What also make LFW locations conspicuous are the many style starlets on the street, who are then handpicked by photographers, asked to stand in either the middle of the lane or in front of Britain’s classic bricked walls, and pose. Only one simple rule is followed: you don’t have to be somebody to get photographed; you’ve just got to be fashion-savvy. And these aren’t women dressed for the altar in luxury labels but in chic high street casuals. These are women setting trends for the upcoming season, not following the herd. And amidst them are fashion eccentrics with peculiar headgears and quirky accessories making for every fashion week’s crazy statements (points to Ali Xeeshan for adding the flavour to our local fashion week).
This of course doesn’t mean you don’t get a photo op at all. If interested, you are more than welcome to pose on the ramp or in front of the label’s backdrop and have your company snap up a picture in the 15-20 minutes you get to settle down prior to the show.
Over to the shows. These begin as early as 9:00 in the morning because a fresh, early start to the day is life’s biggest hack. There are scheduled shows and off-scheduled ones, ticketed and invite-only and local as well as international presentations. It’s bound to be this way for it’s a £28 billion industry welcoming talent from across 70 countries. Labels may choose to make little effort and simply stage shows in corridors or pristine white catwalks, or may instead go for more elaborate set designs that are coherent with the message they want their collections to send across.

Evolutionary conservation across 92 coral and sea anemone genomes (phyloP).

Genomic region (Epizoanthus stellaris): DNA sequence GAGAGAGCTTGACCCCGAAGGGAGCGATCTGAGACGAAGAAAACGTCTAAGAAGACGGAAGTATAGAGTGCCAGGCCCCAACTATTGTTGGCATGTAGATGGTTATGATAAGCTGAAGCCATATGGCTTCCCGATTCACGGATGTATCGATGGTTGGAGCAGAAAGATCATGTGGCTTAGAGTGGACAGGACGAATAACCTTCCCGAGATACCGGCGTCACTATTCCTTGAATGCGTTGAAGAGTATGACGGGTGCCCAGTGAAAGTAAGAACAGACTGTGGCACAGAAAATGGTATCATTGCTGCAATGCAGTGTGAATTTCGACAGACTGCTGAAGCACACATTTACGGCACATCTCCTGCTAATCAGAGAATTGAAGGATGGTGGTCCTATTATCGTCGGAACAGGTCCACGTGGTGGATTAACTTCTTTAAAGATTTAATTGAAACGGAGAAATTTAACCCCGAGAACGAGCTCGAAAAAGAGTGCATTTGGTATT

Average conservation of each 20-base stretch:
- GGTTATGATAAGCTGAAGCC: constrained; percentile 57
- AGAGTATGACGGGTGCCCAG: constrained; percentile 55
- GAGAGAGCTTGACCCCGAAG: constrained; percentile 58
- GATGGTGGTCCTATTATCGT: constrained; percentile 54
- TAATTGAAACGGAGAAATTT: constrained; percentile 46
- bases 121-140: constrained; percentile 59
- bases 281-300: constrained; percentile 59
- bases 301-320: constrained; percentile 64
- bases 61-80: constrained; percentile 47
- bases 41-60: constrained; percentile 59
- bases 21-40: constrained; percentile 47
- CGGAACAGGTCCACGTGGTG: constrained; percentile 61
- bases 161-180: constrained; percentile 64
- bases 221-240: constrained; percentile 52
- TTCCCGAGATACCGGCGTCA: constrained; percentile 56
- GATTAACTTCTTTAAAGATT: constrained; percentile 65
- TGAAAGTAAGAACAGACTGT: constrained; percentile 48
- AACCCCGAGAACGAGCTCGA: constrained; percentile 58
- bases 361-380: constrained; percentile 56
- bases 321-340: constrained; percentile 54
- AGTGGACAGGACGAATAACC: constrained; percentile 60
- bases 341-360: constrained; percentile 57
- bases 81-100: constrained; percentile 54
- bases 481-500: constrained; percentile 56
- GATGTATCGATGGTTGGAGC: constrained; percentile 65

For instance, J.W. Anderson chose a circular runway this season with an art installation right at the heart of it all, depicting the intimacy of one’s comfort zone – the inspiration behind the collection. Burberry changed its typical venue for a flashier ambiance at Clerkenwell’s Old Sessions House while Irish designer Sharon Wauchob showed (off-schedule) inside the spectacular St. Cyprian’s Church.
Celebrities are usually spotted frowing instead of being a showpiece for the runway; from Kate Moss to Lewis Hamilton, these are people who make front-row fashion. Runways have models – all kindly of them: super models, emerging models, plus-size models, disabled models and more. The idea is to let the work speak for itself while still making an impact.
All settled and done, after five days of hotfooting from show to show, it all comes to a perfect end; onwards to Milan for the next celebration.